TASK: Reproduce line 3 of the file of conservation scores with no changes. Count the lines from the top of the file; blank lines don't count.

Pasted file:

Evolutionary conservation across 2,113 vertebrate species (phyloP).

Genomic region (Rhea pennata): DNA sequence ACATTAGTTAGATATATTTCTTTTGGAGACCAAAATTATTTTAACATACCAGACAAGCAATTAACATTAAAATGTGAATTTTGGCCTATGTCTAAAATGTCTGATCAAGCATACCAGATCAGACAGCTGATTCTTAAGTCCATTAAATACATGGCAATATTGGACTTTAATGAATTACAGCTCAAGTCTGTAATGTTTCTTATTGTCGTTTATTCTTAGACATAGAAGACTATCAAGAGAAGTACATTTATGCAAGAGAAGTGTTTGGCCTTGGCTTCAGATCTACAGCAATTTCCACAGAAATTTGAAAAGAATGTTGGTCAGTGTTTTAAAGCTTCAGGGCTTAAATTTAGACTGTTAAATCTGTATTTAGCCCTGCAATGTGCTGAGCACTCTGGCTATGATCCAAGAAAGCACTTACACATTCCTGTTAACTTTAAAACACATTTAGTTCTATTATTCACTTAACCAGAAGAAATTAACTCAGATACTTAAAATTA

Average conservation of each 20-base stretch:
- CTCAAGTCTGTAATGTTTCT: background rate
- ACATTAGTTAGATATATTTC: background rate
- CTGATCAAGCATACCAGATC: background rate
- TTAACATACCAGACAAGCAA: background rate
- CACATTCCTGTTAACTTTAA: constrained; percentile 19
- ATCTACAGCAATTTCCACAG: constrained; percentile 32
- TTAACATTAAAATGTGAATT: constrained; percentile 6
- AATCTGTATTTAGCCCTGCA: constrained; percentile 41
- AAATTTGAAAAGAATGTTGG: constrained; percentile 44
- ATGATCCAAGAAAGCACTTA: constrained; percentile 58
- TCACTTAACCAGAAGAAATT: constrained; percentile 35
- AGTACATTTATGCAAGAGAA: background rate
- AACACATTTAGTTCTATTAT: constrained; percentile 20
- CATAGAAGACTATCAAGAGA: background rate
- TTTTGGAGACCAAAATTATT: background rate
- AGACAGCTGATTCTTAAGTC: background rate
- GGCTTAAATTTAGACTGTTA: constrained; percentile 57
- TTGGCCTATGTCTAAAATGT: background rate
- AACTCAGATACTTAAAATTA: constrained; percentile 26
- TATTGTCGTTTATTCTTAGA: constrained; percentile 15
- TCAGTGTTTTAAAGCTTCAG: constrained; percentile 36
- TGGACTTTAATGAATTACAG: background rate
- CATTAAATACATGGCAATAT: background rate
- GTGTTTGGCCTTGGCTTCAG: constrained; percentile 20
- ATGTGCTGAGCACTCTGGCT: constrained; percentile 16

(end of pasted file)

Average conservation of each 20-base stretch: